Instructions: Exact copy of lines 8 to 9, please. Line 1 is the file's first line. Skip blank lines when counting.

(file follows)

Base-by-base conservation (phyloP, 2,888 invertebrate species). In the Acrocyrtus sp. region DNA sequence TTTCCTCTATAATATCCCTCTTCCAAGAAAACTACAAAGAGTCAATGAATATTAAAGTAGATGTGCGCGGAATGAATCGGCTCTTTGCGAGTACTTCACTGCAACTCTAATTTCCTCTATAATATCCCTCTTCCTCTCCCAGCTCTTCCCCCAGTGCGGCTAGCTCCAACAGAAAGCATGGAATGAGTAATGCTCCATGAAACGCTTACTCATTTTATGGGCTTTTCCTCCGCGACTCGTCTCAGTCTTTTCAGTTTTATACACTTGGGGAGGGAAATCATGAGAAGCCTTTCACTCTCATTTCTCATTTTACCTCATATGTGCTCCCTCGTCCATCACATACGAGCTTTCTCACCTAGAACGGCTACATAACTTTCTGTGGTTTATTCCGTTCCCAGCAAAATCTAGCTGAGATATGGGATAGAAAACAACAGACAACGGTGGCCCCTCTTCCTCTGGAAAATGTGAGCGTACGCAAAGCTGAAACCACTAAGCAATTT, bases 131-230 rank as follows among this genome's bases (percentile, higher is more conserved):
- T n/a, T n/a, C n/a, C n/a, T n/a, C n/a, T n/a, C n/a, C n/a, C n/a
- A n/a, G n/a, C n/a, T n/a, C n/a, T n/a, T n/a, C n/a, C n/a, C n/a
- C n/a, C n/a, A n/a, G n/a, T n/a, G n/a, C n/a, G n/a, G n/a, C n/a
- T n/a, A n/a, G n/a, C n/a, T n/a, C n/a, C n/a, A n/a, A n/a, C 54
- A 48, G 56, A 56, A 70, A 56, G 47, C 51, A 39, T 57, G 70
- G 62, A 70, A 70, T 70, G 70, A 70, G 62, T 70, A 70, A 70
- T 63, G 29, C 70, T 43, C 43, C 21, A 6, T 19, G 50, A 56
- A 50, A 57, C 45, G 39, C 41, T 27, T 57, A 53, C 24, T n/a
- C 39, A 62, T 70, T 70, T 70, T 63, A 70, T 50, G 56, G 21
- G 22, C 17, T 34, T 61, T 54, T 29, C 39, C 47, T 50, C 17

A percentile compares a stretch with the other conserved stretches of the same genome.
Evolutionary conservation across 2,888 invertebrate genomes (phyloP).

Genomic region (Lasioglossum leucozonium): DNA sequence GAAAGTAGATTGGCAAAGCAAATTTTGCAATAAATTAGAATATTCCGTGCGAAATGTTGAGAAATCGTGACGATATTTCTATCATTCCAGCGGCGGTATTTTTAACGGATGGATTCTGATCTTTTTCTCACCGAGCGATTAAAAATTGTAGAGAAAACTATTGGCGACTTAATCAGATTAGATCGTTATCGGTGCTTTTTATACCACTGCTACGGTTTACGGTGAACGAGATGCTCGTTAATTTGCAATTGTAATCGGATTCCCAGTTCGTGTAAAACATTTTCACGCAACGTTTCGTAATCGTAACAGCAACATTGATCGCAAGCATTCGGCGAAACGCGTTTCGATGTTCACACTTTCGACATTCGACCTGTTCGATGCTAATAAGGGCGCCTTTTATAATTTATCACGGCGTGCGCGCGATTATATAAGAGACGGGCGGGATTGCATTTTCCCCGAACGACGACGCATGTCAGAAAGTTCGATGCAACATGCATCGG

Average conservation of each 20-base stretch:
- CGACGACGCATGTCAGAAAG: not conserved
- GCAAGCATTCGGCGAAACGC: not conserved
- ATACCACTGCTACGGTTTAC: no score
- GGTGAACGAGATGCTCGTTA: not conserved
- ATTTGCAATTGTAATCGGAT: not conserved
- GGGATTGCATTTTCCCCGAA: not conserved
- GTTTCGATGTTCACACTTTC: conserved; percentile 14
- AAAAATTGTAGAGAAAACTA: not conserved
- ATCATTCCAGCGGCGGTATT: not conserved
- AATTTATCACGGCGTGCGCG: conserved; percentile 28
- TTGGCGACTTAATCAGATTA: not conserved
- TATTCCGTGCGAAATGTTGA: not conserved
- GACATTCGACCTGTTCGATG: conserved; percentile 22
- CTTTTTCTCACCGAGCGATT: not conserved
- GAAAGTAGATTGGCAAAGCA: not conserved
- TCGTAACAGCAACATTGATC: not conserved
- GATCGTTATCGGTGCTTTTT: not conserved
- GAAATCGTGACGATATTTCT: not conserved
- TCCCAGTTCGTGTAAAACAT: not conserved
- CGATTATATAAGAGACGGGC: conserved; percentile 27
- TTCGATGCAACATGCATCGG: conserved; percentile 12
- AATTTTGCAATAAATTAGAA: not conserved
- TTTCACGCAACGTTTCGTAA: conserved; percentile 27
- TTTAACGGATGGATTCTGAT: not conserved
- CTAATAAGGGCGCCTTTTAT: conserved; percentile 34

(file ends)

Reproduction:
- T 63, G 29, C 70, T 43, C 43, C 21, A 6, T 19, G 50, A 56
- A 50, A 57, C 45, G 39, C 41, T 27, T 57, A 53, C 24, T n/a